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Here’s what the popular women’s snowboarding hairstyle is all about.

Snowboard halfpipe gold medalist Chloe Kim of the United States, center, and bronze medalist Tomita Sena of Japan, with strands out. (Queralt Castellet of Spain is at left.) (Photo: REUTERS/Mike Blake)

The women’s snowboarding events have come to an end at the Beijing Olympics, and anyone who watched is likely forever changed by all that big-air bravery and beautiful group-hug sportsmanship.

Not to mention the winning hair-strand game.

As even the most casual viewer may have noticed, pretty much every woman competing in a snowboarding or freestyle skiing event rocked the same look: strands of hair pulled out of their helmet to frame her face — strands that stay where they’re put, beautifully , no matter how many 360s or double corks she executes.

Cheekily known as “slut strands,” they’ve been the look on the slopes for many years now, embraced, no doubt, since the sport had always been dominated by men.

Still, the precise history is elusive — even for Elsa Watkins, 26, founder of a Denver-based activewear company called the Slut Strand Society, who has, in the past week, been considered the de facto spokesperson for the style. Her phone de ella has been “blowing up” with people wanting to know more about the term, in use by the free-ski and snowboard community since the early 2000s, she says.

“I genuinely wish I knew where the term ‘slut strand’ initially started, but I nor anyone I ask can pin it down,” Watkins tells Yahoo Life. “l knew the phrase from as early as middle school and my friends and I rocked the strands. Why? Because otherwise, we looked like little boys under all that snow gear.”

Back then, she explains, there was not much outerwear on the market for women offering the “free-ski/snowboard aesthetic we were all chasing.” So, “we wore the men’s gear, pulled out two strands of hair, and rocked the occasional silk ribbon to signal that we were ladies. It was as simple as that.”

Raised in Colorado among skiers and snowboarders by a mom who owns two ski shops in Crested Butte, Watkins and her siblings were put on skis “as soon as we could walk,” she says, adding, “The ski/snowboard industry is very male -dominated, so from a young age my mom instilled in me that, in our world, my femininity, drive and unapologetic nature are my biggest assets.”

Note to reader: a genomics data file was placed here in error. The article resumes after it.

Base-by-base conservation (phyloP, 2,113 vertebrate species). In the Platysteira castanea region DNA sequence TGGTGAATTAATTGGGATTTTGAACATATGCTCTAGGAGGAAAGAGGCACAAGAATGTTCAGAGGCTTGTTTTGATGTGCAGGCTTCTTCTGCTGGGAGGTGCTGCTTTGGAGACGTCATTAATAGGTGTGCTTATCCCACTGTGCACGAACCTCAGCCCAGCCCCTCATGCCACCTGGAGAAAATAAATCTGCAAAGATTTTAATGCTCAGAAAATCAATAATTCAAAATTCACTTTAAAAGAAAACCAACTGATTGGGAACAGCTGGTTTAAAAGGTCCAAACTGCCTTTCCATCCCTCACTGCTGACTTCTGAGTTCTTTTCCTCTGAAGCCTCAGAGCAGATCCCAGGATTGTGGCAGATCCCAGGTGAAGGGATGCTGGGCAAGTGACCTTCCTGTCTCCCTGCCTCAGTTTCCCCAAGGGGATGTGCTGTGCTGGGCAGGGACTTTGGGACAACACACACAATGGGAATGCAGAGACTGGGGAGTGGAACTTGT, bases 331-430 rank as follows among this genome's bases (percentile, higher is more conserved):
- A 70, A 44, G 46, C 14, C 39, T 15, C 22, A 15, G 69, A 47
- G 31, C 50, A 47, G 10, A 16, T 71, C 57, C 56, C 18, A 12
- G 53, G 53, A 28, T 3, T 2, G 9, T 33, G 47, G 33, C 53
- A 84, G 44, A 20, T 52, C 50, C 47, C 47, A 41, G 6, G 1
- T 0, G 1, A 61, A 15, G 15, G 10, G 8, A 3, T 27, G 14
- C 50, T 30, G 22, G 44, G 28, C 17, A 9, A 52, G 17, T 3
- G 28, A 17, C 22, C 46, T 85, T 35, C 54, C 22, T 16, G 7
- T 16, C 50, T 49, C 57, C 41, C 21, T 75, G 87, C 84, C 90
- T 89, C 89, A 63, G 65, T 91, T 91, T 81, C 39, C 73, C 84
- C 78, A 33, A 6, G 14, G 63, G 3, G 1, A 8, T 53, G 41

And for those wondering how such a feminist, and other badasses like Watkins, could ever embrace the term “slut strands,” she has a theory.

“I’m sure that when the term came to be, it had more of an edgy connotation to it. But honestly, skiing and snowboarding was edgy in general,” she says. “Our culture back then was a bit lawless and capitalized on being provocative and pushing the rules. So, did we necessarily like the hairstyle being called slut strands? Nope. But, the term wasn’t ever going away, so we got to squash slut-shaming and reclaiming our strands.” Now, she says, the style is “a beautiful symbol of community” that she’s seen across all genders.

“Those two strands of hair bound us all together, and that is pretty special,” she says, adding that watching the world react to the look on snowboarding Olympians has been a thrill.

“What is so fun about all the ladies rocking them in the Olympics is that the look feels normal to us, but to the rest of the world, those tendrils are new, exciting and even confusing,” Watkins says. “It has been insane watching the Slut Strand Society snowball as people across the globe gain curiosity and a desire to join the party. So yes, we are seeing it a lot more.”

Even those who never hit the slopes can find evidence of that across social media platforms, where skiers and snowboarders are following the Olympians’ lead and celebrating the look.

Joked Slut Strand Official, the Instagram account of “salty Utah lady locals” who offer “scathingly observed” local mountain culture, “I want to be treated equally on the mountain but I also want to let everyone know I’m a girl in case they want to buy me a drink at the bar later.”

TikTok has also been flooded with young women sharing their strands, with some offering tutorials on how to get them just right.

Says Watkins, “We are at a pivotal point in the outdoor industry, where we call out its deeply rooted exclusivity. We no longer want to be defined by the gear we own, the mountains we conquer, the medals we win. We want to be kind, welcoming, and inclusive to all who wish to join in the fun,” she says. “It is so much deeper than just a hairstyle.”

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